Watch and listen to the June 12, 2020, Civic Caucus Zoom interview of Louis Johnston, Professor of Economics at the College of Saint Benedict/Saint John's University. Connect to the Zoom recording here.
Note: Like so many other organizations, the Civic Caucus has changed its way of doing business as a result of COVID-19. Instead of our traditional in-person interviews, we've joined the world of Zoom meetings. We've conducted five Zoom interviews. Our latest, the June 12, 2020, interview of Louis Johnston, Professor of Economics at the College of Saint Benedict/Saint John's University, addresses the issue of understanding and responding to the current pandemic recession.
During the interview, Johnston refers to several helpful flow charts and graphs, which are linked here.
Louis Johnston is Professor of Economics at the College of Saint Benedict and Saint John's University, where he has taught since 1997. He earned his B.S. at the University of Minnesota (1983), and his M.A. (1987) and Ph.D. (1990) at the University of California, Berkeley (all in Economics).
Johnston writes a column on economics and the economy for MinnPost and is a guest on Minnesota Public Radio, WCCO Radio, and Twin Cities Public Television. He has been interviewed and quoted by theSt. Cloud Times, Minneapolis StarTribune, St. Paul Pioneer Press, Bloomberg News, Los Angeles Times , the Washington Post, Marketplace, CNN, Minnesota News Network and other media.
Summary of discussion
Louis Johnston, Professor of Economics at the College of Saint Benedict/Saint John's University, draws a distinction between a typical recession and the current pandemic recession. He says that the usual response to a typical recession-the Federal Reserve lowering interest rates-will not work in the current recession. He calls instead for the use of fiscal policy-taxes, spending and borrowing against the future-to respond to the pandemic recession.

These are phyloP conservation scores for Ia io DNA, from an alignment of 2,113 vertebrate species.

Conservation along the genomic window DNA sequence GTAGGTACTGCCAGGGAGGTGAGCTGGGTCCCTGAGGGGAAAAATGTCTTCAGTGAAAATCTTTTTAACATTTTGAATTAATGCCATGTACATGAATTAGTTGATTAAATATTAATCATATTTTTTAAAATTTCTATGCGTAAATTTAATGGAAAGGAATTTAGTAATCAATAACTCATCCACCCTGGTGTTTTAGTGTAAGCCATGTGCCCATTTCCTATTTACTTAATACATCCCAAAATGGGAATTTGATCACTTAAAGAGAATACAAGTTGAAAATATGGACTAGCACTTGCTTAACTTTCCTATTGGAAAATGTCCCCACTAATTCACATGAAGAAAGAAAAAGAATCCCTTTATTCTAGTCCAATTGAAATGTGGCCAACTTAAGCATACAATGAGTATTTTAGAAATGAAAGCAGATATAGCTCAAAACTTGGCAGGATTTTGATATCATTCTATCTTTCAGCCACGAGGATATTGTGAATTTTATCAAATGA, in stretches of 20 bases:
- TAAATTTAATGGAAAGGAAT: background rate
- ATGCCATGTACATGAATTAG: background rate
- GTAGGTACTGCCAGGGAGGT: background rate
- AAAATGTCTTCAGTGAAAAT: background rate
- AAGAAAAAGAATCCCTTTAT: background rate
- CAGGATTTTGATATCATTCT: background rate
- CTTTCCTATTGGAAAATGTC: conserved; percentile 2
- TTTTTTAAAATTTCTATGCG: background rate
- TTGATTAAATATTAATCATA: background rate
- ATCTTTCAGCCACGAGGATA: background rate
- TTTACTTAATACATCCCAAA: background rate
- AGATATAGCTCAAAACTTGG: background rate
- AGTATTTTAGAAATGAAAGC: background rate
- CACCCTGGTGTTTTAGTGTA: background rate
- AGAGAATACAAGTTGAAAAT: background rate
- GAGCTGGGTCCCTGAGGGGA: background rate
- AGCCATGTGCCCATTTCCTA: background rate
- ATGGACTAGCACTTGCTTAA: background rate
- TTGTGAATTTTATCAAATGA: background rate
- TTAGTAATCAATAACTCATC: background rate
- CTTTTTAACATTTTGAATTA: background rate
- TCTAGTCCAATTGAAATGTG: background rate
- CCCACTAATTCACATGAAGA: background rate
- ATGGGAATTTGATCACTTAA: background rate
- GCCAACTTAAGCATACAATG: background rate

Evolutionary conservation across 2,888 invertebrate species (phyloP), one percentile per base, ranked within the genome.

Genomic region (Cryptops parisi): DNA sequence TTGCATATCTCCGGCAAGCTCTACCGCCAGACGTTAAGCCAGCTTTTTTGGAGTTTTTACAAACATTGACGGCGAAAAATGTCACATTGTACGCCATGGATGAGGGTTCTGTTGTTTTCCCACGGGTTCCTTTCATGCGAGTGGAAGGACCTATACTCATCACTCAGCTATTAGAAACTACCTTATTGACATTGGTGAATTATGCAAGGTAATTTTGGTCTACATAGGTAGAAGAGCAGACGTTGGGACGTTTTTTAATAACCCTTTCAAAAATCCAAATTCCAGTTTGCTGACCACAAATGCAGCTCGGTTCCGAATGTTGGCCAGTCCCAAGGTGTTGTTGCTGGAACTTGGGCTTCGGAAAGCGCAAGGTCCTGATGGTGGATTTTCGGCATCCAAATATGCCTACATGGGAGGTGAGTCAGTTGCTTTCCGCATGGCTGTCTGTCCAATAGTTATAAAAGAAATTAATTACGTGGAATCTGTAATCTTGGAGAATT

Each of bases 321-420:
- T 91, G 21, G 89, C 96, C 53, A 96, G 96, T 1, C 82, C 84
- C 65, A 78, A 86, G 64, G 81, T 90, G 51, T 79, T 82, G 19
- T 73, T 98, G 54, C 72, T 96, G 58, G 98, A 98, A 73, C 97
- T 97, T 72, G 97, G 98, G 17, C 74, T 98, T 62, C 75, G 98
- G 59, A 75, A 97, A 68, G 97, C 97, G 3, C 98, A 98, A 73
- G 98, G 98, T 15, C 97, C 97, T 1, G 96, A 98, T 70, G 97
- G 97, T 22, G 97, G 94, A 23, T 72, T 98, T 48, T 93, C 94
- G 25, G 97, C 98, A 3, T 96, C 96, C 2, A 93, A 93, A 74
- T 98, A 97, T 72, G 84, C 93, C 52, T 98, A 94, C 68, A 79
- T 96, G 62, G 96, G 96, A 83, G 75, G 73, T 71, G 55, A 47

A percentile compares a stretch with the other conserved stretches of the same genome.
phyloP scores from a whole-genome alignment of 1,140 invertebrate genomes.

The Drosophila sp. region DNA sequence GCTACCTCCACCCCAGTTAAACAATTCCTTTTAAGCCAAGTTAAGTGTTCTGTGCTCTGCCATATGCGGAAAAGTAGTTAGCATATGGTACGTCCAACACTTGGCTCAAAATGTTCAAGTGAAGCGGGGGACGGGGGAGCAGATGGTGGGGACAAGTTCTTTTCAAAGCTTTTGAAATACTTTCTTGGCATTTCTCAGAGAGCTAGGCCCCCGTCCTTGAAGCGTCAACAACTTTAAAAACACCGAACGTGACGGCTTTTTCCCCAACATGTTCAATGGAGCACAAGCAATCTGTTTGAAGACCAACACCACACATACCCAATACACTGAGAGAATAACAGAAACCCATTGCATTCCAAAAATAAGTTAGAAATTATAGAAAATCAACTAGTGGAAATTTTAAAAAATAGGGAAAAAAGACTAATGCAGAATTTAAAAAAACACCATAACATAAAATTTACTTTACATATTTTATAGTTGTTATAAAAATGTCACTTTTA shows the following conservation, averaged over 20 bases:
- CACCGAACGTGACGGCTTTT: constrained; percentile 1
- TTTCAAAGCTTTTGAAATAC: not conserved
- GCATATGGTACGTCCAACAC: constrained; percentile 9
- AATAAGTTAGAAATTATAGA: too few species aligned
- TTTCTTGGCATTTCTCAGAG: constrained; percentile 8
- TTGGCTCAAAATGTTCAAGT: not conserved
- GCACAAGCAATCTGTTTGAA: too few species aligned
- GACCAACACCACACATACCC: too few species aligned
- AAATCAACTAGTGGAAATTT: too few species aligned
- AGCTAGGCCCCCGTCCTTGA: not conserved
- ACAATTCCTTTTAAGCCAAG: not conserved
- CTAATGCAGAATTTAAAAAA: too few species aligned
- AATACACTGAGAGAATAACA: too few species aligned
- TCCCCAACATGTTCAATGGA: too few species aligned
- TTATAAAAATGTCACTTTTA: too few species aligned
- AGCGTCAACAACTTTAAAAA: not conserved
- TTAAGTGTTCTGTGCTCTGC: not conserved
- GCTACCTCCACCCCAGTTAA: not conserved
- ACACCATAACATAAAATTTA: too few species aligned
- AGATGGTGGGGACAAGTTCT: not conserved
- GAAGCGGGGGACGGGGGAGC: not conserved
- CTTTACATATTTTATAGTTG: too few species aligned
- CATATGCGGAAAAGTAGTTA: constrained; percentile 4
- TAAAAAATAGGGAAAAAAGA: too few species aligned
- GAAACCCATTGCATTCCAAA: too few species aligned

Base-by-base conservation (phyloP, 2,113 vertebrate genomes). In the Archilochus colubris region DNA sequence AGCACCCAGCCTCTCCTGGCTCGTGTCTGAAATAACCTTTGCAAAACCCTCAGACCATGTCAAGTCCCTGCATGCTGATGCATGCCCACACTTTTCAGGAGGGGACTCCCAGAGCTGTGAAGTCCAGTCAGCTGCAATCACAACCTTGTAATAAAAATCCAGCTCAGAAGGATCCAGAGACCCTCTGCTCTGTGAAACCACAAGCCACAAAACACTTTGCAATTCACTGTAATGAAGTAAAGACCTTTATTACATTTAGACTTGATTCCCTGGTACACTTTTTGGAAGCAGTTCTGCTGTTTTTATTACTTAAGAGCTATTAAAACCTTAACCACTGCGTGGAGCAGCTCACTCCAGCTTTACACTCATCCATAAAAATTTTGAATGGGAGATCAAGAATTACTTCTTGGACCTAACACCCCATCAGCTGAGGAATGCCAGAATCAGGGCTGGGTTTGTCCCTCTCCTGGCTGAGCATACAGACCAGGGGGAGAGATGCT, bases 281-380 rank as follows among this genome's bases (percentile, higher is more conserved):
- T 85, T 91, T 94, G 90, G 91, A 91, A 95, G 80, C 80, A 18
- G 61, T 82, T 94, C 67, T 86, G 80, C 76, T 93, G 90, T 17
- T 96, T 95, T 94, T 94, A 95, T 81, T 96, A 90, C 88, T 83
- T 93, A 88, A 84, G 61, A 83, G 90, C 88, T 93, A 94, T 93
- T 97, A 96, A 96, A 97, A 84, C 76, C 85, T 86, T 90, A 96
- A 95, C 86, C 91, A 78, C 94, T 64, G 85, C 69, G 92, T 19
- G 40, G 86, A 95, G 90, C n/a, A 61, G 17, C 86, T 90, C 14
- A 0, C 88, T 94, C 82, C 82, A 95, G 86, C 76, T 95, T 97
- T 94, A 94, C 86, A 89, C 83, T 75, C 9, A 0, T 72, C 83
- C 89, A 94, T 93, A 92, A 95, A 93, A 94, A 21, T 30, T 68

Johnston refers to a two-line graph-running from 1981 to May 2020: one line showing the labor force as a percentage of population and the second line showing people employed for pay as a percentage of population. (The gap between the two lines is the percentage of the population looking for paid work.)
He notes a decline in employment during and after the 2008-2009 recession. Then he points to May 2020 on the graph, which shows a straight-line drop in both employment as a percentage of population and the labor force as a percentage of population. He wonders whether this is a temporary phenomenon or something that will have long-lasting effects.
Johnston says a typical recession involves a shock to the economy, which leads to a fall in spending by households and businesses, which leads to a decrease in employment. There is a feedback effect of the decrease in employment, which leads to further cuts in spending by households and businesses. He says the policy response to a typical recession is the Federal Reserve reducing interest rates. This leads to an increase in spending by households and businesses, which leads to an increase in employment.